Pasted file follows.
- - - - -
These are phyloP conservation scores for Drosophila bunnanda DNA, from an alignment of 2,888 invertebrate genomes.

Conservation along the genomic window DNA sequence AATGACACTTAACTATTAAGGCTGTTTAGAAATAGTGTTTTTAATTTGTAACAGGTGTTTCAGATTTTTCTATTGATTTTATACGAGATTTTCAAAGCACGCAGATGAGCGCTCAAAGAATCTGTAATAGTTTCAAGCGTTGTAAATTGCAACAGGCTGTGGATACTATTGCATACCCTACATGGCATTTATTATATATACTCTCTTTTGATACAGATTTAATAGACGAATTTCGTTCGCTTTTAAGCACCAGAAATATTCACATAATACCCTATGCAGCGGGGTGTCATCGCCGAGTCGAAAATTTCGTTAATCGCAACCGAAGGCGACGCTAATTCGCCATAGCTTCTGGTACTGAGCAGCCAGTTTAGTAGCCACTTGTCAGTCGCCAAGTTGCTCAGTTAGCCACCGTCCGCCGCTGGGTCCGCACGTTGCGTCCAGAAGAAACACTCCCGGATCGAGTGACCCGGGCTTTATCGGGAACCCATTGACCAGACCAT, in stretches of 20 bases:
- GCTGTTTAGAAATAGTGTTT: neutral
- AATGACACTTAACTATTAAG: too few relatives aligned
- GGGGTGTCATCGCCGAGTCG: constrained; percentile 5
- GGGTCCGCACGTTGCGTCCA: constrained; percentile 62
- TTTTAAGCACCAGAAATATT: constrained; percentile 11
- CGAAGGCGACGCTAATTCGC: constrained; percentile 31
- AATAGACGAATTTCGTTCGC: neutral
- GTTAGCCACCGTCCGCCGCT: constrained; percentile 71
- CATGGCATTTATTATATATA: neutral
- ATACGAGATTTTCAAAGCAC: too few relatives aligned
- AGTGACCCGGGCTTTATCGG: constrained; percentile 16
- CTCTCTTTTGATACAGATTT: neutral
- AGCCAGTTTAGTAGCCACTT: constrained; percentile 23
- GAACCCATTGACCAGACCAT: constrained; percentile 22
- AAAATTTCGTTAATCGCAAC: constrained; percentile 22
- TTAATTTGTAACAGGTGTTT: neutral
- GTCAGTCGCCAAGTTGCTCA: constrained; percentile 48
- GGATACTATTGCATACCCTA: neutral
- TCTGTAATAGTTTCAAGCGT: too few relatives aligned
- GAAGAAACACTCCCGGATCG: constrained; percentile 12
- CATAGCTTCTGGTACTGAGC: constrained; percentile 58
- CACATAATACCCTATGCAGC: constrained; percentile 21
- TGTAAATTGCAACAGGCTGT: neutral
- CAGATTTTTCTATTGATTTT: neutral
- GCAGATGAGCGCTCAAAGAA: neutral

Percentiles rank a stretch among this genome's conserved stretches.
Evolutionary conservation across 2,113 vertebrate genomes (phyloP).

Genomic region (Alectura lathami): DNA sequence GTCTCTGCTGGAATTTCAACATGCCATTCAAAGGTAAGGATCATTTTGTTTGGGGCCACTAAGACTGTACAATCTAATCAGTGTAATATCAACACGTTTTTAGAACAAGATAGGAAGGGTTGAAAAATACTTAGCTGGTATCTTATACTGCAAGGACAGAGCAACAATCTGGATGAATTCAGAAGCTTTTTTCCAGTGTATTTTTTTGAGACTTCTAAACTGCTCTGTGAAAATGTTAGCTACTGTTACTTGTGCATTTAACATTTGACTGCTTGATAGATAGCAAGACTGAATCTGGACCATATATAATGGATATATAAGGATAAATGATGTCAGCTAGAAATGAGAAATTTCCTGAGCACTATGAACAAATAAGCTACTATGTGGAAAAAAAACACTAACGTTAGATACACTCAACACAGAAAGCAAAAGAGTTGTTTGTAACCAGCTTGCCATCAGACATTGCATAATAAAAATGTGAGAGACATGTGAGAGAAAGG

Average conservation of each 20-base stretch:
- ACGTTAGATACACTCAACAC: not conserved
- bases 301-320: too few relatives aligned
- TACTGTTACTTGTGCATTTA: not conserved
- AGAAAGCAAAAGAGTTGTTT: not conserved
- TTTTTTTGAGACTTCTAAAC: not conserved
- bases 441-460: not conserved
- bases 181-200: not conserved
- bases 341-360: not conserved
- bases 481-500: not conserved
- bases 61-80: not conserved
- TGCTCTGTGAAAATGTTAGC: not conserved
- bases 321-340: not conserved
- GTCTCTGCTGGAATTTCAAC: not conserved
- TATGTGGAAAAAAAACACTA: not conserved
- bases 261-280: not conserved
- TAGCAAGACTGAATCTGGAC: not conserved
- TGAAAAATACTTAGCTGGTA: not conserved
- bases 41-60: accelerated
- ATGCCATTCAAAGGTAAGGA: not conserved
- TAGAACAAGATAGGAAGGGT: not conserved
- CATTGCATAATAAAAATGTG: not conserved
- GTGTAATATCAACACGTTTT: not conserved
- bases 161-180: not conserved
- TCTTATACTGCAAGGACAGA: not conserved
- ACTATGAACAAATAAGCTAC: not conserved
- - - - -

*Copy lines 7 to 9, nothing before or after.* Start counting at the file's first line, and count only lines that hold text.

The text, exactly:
- TTTTAAGCACCAGAAATATT: constrained; percentile 11
- CGAAGGCGACGCTAATTCGC: constrained; percentile 31
- AATAGACGAATTTCGTTCGC: neutral